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Strong Hurricane Season Approaching

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hurricaneThe National Oceanic & Atmospheric Administration (NOAA) is predicting a very active hurricane season (June 1 through November 30) this year. The organization is encouraging people living in the affected areas to begin preparations.

For the 2006 north Atlantic hurricane season, NOAA is predicting 13 to 16 named storms, with eight to 10 becoming hurricanes, of which four to six could become “major” hurricanes of Category 3 strength or higher.

For comparison, 2005’s hurricane season included 28 storms, including 15 hurricanes, seven of which were considered “major.”

Here are some tips for dealing with hurricanes, from These tips are for advance season preparation:

* Keep trees and shrubbery trimmed, so to avoid breakage and to keep loose limbs from becoming airborne in a storm.
* Have some method of shuttering windows and doors, either permanent storm shutters, or pre-cut plywood. Taping windows does not prevent breakage, and is often ineffective in preventing flying glass.
* Make an evacuation plan. Make sure all family members are aware of it.
* Determine in advance what you will do with your pets. You can’t leave them behind, and pets are not accepted at most storm shelters.
* Stock up on bottled water, canned goods, flashlights, batteries, radio (battery operated) canned goods. Have available Sterno, or a camp stove.
* Appoint out-of-state family or friends to keep track of family member’s whereabouts.

When a storm is coming, pay attention to this advice:

* Move all outdoor furniture, yard tools, and other outdoor items inside.
* Cover the windows with shuttering.
* Move furniture to a higher floor, if available.
* Move any vehicles that will not be utilized in an evacuation to higher ground.
* Monitor emergency broadcast resources carefully. Evacuate when instructed to do so.
* Disconnect all electrical appliances and main power switch prior to evacuating.

Here are some thoughts for actions after a storm:

* Do not examine your home for damage with matches, candles, or other other “flame based” lighting. Use flashlights.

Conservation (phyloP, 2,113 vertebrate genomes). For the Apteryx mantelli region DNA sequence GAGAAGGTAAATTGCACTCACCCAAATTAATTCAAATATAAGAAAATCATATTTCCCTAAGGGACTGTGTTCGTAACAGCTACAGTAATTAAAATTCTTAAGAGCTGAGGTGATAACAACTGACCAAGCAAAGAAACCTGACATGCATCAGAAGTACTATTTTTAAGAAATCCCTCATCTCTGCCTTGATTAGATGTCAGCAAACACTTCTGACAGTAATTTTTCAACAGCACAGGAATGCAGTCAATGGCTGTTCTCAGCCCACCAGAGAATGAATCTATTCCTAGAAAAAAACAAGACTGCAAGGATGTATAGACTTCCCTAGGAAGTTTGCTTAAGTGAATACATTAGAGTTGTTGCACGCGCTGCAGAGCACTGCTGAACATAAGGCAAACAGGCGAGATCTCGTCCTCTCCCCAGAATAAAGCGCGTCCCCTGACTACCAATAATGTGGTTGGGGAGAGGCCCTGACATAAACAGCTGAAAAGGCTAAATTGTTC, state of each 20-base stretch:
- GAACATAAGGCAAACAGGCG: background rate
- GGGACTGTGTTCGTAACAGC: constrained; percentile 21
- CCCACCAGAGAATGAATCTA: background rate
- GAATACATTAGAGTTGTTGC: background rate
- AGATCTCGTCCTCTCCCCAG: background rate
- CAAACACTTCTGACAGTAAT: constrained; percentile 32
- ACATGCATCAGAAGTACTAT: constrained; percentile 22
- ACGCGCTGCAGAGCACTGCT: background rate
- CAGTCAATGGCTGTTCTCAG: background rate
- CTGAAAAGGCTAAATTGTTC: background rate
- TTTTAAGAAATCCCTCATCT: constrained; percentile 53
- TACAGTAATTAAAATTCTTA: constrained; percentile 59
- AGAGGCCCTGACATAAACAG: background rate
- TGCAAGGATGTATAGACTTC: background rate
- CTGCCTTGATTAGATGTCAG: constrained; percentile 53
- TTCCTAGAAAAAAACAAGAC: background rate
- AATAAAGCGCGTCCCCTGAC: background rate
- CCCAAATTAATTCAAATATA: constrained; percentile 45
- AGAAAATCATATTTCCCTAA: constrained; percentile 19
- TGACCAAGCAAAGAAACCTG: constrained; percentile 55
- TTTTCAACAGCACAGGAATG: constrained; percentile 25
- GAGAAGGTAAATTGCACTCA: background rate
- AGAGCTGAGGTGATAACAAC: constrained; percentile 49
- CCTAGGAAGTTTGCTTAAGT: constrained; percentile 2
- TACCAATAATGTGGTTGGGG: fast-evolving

* Avoid downed power lines.
* Do not venture out to view storm damage in other areas until notified by authorities it is safe to travel in your area.

The tips don’t end there. You should prepare an emergency food and water supply. The St. Petersburg Times has additional suggestions here. FEMA’s section on hurricanes also has useful information.

Updated April 13, 2016 and originally published May 23, 2006.

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About the author

Luke Landes is the founder of Consumerism Commentary. He has been blogging and writing for the internet since 1995 and has been building online communities since 1991. Find out more about Luke Landes and follow him on Twitter. View all articles by .

{ 4 comments… read them below or add one }

avatar 1 Anonymous

Hope you don’t mind if I promote my own blog post on the subject – but I’ve provided a number of links to help people prepare for a hurricane including a free Excel file of a list of items to buy at: link

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avatar 2 Anonymous has a pretty interesting section on food storage and preparedness. It even has a place where you can type in the number of members in your family and their ages and see how much food is adequate for their needs. We were stuck in our home for 2 weeks in Dec 2000 because of an ice storm. I don’t know what we would have do ne if we had not had 2 weeks worth of food stroed away. It takes more than the bread and milk you see people stocking up on pre-hurricane in the stores!

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avatar 3 Anonymous

All I know is that I can’t wait for Hurricane Debby so that I can spend that whole week needling my wife about the name.

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avatar 4 Anonymous

Hi – Good hurricane information. I actually grew up in South Florida and I was in High School during Hurricane Andrew (we lived in Fort Lauderdale East of 95). Before Andrew made its fateful turn southward to level Miami-Dade, they thought it was coming through Ft. Lauderdale and my family and I evacuated to Gainesville.

Hurricanes are just a reality of living in this wonderful state and so we have started our own blog focused on Hurricane and Consumer protection. Given the up tick in hurricanes and the Katrina disaster – we are worried that most citizens are vulnerable. A Big Wind is a community blog and forum with one mission: Hurricane protection through consumer protection, community involvement, and commerce. Let us know your thoughts.


A Big Wind

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